With just over a week to go before the year comes to an end, there are a variety of stories I’m keeping my eyes on, and a few recent ones that seemed to have fallen under the radar.
With Urijah Faber hanging up his gloves last week, his legacy will be defined in so many ways. But if we think of who his most bitter rival was, hands down, it was current UFC Bantamweight Champion Dominick Cruz.
They have gone back and forth for years, spouting verbal and physical jabs towards one another, but last Saturday night, they may have officially buried the hatchet.
During Faber’s post-fight appearance on FOX, he sat next to Cruz, as the panel reminisced over Urijah’s career. Dominick eventually presented Urijah with a new, signed WEC poster. For those unaware of the relevance, it was a poster of the same event where Cruz originally had signed his name over Urijah’s face … this action was what sparked the bitter rivalry between the two.
But this time around, Cruz signed his name off to the side, with the inscription “Your Pal” to which Faber was appreciative. So much so, that the two actually shook hands live on the air. It just goes to show you that with time, even the most bitter enemies can become civil, even if for a moment. Let’s be honest, with Faber’s protege Cody Garbrandt set to take on Cruz next Friday, things will still get heated, and I don’t believe it will stop anytime soon.
Then there’s the instagram reply from Khabib Nurmagomedov towards Jose Aldo Jr.
The Brazilian stated he was recently offered an interim title bout at 155 lbs, with the opponent being Nurmagomedov. To make a long story short, Khabib apparently declined, which meant for an intriguing discussion between Sean Ross Sapp and I, on the most recent Fightful.com podcast.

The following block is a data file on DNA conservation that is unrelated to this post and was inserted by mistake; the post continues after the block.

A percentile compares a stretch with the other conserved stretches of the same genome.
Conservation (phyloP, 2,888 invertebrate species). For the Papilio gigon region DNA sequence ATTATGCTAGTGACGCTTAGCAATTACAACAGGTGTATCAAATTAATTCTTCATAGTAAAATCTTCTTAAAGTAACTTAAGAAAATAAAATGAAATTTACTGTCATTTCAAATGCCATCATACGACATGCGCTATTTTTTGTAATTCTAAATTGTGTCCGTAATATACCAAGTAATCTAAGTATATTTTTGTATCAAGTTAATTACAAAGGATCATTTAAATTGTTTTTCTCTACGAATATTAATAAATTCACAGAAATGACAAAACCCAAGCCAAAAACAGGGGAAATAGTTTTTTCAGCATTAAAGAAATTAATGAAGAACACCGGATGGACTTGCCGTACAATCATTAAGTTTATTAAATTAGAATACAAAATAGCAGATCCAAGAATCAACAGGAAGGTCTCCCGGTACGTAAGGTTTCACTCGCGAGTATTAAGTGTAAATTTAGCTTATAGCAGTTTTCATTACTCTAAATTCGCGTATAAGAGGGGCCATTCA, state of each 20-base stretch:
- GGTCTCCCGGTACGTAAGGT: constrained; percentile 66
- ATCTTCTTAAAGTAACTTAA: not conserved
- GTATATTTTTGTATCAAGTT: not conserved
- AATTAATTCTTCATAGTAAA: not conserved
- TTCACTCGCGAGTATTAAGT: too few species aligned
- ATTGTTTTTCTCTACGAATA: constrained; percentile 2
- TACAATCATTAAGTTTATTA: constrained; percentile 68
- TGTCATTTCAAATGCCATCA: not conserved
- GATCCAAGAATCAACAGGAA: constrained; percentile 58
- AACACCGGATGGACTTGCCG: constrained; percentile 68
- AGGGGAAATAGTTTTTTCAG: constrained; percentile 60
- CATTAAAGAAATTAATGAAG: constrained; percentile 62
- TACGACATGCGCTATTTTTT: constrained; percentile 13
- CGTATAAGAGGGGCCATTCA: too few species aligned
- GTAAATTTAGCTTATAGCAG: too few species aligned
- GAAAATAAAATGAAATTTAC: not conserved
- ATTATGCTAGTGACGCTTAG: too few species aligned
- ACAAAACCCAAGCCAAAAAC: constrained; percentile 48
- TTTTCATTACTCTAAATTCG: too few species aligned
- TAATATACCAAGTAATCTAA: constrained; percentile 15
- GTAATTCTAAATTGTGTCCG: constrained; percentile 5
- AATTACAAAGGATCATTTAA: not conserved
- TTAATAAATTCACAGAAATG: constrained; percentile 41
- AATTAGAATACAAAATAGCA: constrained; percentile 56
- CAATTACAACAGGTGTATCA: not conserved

There is no way I could possibly believe Khabib would turn down a fight with Aldo, unless it was strategic. It just did not make sense. And then he came out with the reply ensuring Jose got the message loud and clear.
“Aldo says, referring to me, that I refused to fight with him.Tell him that I do not bully the little”, stated Khabib, a reference Sapp and I discussed as just one of the few reasons why a bout between the two simply did not make sense.
Nurmagomedov also inferred the reason behind his dismissal of Aldo was definitely strategic. “I want a real battle, and only Tony (Ferguson) can give it to me...I have spent my career in the UFC asking for the strongest opponents, currently in this division we must decide who is stronger, me or Tony?”
I wholeheartedly agree with Khabib’s positioning here but did get a kick out of him taking a shot at Aldo and the UFC. He wrote “Aldo, I advise you not to lose the respect of your fans, including me, do not lose your head, do not fall for the mind games of the UFC, and be yourself.”
Just another fighter on the UFC roster, taking a shot at the big show. Something similar to many other fighters who no longer compete for the organization.
While Mirko Cro Cop had his differences with the UFC and the obligations required from him to promote fights, the Croatian MMA legend no longer has to worry about the tasks he deemed tedious. He now calls Rizin FF home and is set to compete in next week’s Open Weight Grand Prix tournament.
He was originally scheduled to face Wanderlei Silva in his next bout, but “The Axe Murderer” recently pulled out. And Cro Cop was not a happy camper.
On his Facebook page, he fired off a variety of insults towards Silva, calling him “Wanderlei "the Braveheart" Silva” as well as “WANDERLEI "THE CHICKEN" SILVA”.
“He played tough guy on the press conference in July and he called me out for a fight. Then I said to myself, this man has a guts, but now we all see what is he made of, nothing but shit.”
To be honest, I was there for this event and I do not recall Wanderlei calling out Cro Cop, but simply the other way around. From the onset, it seemed obvious to many of us that this was not what Silva was hoping to be his first bout back MMA, since last competing in March of 2013.
His whole acceptance seemed reluctant and Cro Cop could care less, calling him “a scared homie”.
And now I’m wondering what may be in store if these two run into one another, especially considering Mirko posted “Wanderlei, don't you dare to come to Saitama to see the tournament like a guest because I will slap you like a bitch just like you deserve.”
Well, for whatever it’s worth, I leave for Tokyo on December 26th, as I will have the luxury of doing the play by play for the show. Be sure to follow me @ShowdownJoe on Twitter, Instagram and on Facebook as I will do my very best to keep you up to speed on whatever goes down in Tokyo, Saitama or wherever I end up in Japan.